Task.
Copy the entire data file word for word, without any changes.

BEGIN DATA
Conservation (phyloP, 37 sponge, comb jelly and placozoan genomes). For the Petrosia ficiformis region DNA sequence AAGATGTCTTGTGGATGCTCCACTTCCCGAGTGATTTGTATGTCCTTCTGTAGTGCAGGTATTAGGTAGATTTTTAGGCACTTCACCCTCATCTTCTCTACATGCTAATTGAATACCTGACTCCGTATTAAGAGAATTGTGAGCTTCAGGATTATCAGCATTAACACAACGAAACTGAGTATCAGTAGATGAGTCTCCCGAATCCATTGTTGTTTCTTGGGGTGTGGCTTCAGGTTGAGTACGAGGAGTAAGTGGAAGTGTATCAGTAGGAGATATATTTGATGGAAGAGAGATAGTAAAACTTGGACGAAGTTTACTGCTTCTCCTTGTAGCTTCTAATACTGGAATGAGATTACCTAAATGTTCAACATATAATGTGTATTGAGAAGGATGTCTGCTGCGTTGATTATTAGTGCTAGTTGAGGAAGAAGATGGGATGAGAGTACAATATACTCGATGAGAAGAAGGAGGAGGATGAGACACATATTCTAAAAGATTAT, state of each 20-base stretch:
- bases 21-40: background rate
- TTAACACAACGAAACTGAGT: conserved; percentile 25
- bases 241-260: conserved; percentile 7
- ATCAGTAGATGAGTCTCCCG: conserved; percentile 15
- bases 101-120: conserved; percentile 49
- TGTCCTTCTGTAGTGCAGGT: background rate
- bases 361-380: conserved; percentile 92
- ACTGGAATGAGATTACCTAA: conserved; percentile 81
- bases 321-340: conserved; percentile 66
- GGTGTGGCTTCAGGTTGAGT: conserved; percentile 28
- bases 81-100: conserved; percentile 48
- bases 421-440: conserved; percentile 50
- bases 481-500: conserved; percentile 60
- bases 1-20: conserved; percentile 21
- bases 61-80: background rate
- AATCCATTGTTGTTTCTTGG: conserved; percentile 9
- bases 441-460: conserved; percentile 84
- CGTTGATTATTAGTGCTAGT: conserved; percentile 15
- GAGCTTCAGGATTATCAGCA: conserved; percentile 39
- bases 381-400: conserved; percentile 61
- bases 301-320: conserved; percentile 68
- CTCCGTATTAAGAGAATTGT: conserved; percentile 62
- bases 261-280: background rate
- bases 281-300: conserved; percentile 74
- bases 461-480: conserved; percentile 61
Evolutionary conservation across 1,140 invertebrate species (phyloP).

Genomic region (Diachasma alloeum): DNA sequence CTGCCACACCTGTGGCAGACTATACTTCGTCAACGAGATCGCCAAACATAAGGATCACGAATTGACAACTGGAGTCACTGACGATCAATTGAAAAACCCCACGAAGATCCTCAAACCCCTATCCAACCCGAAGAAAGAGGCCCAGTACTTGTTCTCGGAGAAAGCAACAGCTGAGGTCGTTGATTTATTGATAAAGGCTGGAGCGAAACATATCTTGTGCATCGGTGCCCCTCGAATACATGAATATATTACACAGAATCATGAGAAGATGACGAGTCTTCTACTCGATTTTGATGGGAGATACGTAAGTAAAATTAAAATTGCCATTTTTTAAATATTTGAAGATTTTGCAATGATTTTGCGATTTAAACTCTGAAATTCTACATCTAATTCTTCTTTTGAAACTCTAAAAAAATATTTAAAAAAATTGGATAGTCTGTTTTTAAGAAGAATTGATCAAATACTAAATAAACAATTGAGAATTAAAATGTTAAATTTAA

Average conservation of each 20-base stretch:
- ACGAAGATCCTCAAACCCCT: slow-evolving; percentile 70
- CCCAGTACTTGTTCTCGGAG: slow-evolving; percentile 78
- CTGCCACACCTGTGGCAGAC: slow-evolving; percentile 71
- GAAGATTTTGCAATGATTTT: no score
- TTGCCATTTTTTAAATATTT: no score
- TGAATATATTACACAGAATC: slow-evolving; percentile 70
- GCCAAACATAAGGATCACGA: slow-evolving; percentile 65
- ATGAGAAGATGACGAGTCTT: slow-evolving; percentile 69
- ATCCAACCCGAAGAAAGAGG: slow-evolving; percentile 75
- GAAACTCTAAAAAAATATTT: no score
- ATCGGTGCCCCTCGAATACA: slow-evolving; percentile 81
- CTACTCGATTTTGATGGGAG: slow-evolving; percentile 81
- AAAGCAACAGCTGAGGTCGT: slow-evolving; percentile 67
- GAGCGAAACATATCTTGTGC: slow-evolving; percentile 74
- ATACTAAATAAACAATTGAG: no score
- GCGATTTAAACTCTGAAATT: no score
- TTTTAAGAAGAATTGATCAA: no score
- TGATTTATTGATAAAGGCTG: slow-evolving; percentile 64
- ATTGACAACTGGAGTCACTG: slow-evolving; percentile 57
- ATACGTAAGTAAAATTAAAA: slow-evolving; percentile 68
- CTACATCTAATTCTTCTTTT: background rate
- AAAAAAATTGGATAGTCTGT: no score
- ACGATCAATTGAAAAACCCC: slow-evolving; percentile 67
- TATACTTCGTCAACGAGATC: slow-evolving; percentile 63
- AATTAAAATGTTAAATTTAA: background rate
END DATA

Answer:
Conservation (phyloP, 37 sponge, comb jelly and placozoan genomes). For the Petrosia ficiformis region DNA sequence AAGATGTCTTGTGGATGCTCCACTTCCCGAGTGATTTGTATGTCCTTCTGTAGTGCAGGTATTAGGTAGATTTTTAGGCACTTCACCCTCATCTTCTCTACATGCTAATTGAATACCTGACTCCGTATTAAGAGAATTGTGAGCTTCAGGATTATCAGCATTAACACAACGAAACTGAGTATCAGTAGATGAGTCTCCCGAATCCATTGTTGTTTCTTGGGGTGTGGCTTCAGGTTGAGTACGAGGAGTAAGTGGAAGTGTATCAGTAGGAGATATATTTGATGGAAGAGAGATAGTAAAACTTGGACGAAGTTTACTGCTTCTCCTTGTAGCTTCTAATACTGGAATGAGATTACCTAAATGTTCAACATATAATGTGTATTGAGAAGGATGTCTGCTGCGTTGATTATTAGTGCTAGTTGAGGAAGAAGATGGGATGAGAGTACAATATACTCGATGAGAAGAAGGAGGAGGATGAGACACATATTCTAAAAGATTAT, state of each 20-base stretch:
- bases 21-40: background rate
- TTAACACAACGAAACTGAGT: conserved; percentile 25
- bases 241-260: conserved; percentile 7
- ATCAGTAGATGAGTCTCCCG: conserved; percentile 15
- bases 101-120: conserved; percentile 49
- TGTCCTTCTGTAGTGCAGGT: background rate
- bases 361-380: conserved; percentile 92
- ACTGGAATGAGATTACCTAA: conserved; percentile 81
- bases 321-340: conserved; percentile 66
- GGTGTGGCTTCAGGTTGAGT: conserved; percentile 28
- bases 81-100: conserved; percentile 48
- bases 421-440: conserved; percentile 50
- bases 481-500: conserved; percentile 60
- bases 1-20: conserved; percentile 21
- bases 61-80: background rate
- AATCCATTGTTGTTTCTTGG: conserved; percentile 9
- bases 441-460: conserved; percentile 84
- CGTTGATTATTAGTGCTAGT: conserved; percentile 15
- GAGCTTCAGGATTATCAGCA: conserved; percentile 39
- bases 381-400: conserved; percentile 61
- bases 301-320: conserved; percentile 68
- CTCCGTATTAAGAGAATTGT: conserved; percentile 62
- bases 261-280: background rate
- bases 281-300: conserved; percentile 74
- bases 461-480: conserved; percentile 61
Evolutionary conservation across 1,140 invertebrate species (phyloP).

Genomic region (Diachasma alloeum): DNA sequence CTGCCACACCTGTGGCAGACTATACTTCGTCAACGAGATCGCCAAACATAAGGATCACGAATTGACAACTGGAGTCACTGACGATCAATTGAAAAACCCCACGAAGATCCTCAAACCCCTATCCAACCCGAAGAAAGAGGCCCAGTACTTGTTCTCGGAGAAAGCAACAGCTGAGGTCGTTGATTTATTGATAAAGGCTGGAGCGAAACATATCTTGTGCATCGGTGCCCCTCGAATACATGAATATATTACACAGAATCATGAGAAGATGACGAGTCTTCTACTCGATTTTGATGGGAGATACGTAAGTAAAATTAAAATTGCCATTTTTTAAATATTTGAAGATTTTGCAATGATTTTGCGATTTAAACTCTGAAATTCTACATCTAATTCTTCTTTTGAAACTCTAAAAAAATATTTAAAAAAATTGGATAGTCTGTTTTTAAGAAGAATTGATCAAATACTAAATAAACAATTGAGAATTAAAATGTTAAATTTAA

Average conservation of each 20-base stretch:
- ACGAAGATCCTCAAACCCCT: slow-evolving; percentile 70
- CCCAGTACTTGTTCTCGGAG: slow-evolving; percentile 78
- CTGCCACACCTGTGGCAGAC: slow-evolving; percentile 71
- GAAGATTTTGCAATGATTTT: no score
- TTGCCATTTTTTAAATATTT: no score
- TGAATATATTACACAGAATC: slow-evolving; percentile 70
- GCCAAACATAAGGATCACGA: slow-evolving; percentile 65
- ATGAGAAGATGACGAGTCTT: slow-evolving; percentile 69
- ATCCAACCCGAAGAAAGAGG: slow-evolving; percentile 75
- GAAACTCTAAAAAAATATTT: no score
- ATCGGTGCCCCTCGAATACA: slow-evolving; percentile 81
- CTACTCGATTTTGATGGGAG: slow-evolving; percentile 81
- AAAGCAACAGCTGAGGTCGT: slow-evolving; percentile 67
- GAGCGAAACATATCTTGTGC: slow-evolving; percentile 74
- ATACTAAATAAACAATTGAG: no score
- GCGATTTAAACTCTGAAATT: no score
- TTTTAAGAAGAATTGATCAA: no score
- TGATTTATTGATAAAGGCTG: slow-evolving; percentile 64
- ATTGACAACTGGAGTCACTG: slow-evolving; percentile 57
- ATACGTAAGTAAAATTAAAA: slow-evolving; percentile 68
- CTACATCTAATTCTTCTTTT: background rate
- AAAAAAATTGGATAGTCTGT: no score
- ACGATCAATTGAAAAACCCC: slow-evolving; percentile 67
- TATACTTCGTCAACGAGATC: slow-evolving; percentile 63
- AATTAAAATGTTAAATTTAA: background rate